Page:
"It's good to have a little congeniality," Goldman said. "It doesn't mean you can't have a different perspective or be contrary once in a while. But if you are constantly not seeing eye-to-eye, it's probably time for you to do something else."

Goldman agreed that it's okay to rock the boat as long as you don't capsize it.

Are Silicon Valley Boards More Prone to Dysfunction? 

"Some people like to bad-mouth Silicon Valley boards, and I really disagree with that" he said. "What I have seen on Silicon Valley boards is a tremendous amount of passion. We have skin in the game, we're investors, and we came to the board because we want to be there."

Goldman said that there are some differences between Silicon Valley companies and traditional businesses: Board members are often investors and not just part of the CEO's old boy or old gal network, which is often the case in old line industrial companies.

He also had nice words to say about venture capitalists, who often play a major role on Silicon Valley boards: 
There's an old saying: no conflict, no interest. Venture capital guys have a lot of "interest." They are involved and engaged. So, I like to see them stay on the board as long as they can after the company goes public, even though they want to move on because they get pressure from their other partners to get out. I like to see them stay on because they know the history of the company and they understand the vision and the strategy, which are so critical. I like the continuity and their passion and the fact that they have skin in the game. They work really hard and do real work. They don't just meet to deal with governance issues.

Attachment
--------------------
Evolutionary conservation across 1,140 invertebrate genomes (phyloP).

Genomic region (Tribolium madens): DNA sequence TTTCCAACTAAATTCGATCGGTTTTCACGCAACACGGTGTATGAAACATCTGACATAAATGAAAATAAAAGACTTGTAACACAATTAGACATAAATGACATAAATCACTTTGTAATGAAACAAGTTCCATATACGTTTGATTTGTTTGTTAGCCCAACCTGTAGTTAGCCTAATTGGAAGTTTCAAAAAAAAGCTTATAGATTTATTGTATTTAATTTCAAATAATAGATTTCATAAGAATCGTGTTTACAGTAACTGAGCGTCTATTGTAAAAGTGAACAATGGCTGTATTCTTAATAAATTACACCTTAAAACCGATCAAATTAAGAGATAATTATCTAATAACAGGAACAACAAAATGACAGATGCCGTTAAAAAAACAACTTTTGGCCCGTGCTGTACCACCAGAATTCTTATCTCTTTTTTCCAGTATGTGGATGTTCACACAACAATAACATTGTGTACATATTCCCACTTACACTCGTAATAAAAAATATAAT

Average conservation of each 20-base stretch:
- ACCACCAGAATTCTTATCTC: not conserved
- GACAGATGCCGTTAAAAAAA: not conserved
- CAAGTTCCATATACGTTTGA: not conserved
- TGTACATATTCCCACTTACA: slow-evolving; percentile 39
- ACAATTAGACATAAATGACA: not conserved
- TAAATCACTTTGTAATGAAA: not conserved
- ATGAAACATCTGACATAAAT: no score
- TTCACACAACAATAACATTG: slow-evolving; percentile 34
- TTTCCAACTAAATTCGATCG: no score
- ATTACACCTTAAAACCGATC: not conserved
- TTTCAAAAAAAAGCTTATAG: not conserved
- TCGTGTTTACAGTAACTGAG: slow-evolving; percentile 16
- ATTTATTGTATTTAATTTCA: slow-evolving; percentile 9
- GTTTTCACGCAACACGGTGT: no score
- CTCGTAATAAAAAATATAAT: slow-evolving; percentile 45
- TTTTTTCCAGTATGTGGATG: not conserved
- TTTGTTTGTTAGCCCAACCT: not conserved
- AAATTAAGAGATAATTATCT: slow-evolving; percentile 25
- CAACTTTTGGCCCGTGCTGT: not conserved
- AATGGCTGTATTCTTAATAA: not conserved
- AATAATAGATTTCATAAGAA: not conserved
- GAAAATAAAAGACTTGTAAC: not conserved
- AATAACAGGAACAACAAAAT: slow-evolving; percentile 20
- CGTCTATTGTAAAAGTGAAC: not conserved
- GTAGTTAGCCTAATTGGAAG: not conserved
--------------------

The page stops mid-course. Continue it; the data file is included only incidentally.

How Do You Deal with Activist Investors? 

Goldman believes activist investors are here to stay, so corporate boards had better be prepared to deal with them. At the same time, sometimes their demands can be good for the company.
There are certain times when you attract activists, and their play book is almost always the same. They look at what they perceive as excess cash on the balance sheet and giving back capital allocations. So, they push for stock buy backs, spinning off business units, and cost reduction. If you sum it up, those are probably the three major things. 
But the reality is, they do add value. Their funds tend to do better than the average hedge fund. They do well for their investors.

So, you need to be prepared, have your own play book, your own advisers, and be ready. The most important thing is, don't avoid them. Listen to them, be respectful. They tend to be extremely smart. In many cases, including at Yahoo, they come with a good experience base, so I personally like to listen to them. Sometimes they may want to get on the board, which means they are now insiders, and that changes the dynamics tremendously. Sometimes they want to be on the outside and want to pull for change.


Activist investors are not all the same. Some are more operating-focused, some are just pure financial. Some want to just get in and muck-rake a little bit and cause the stock price to go up. Some may want to bring in other investors and take over to get members on the board. Others just want to get the company to do certain things....And in many cases their suggestions have been productive for the company.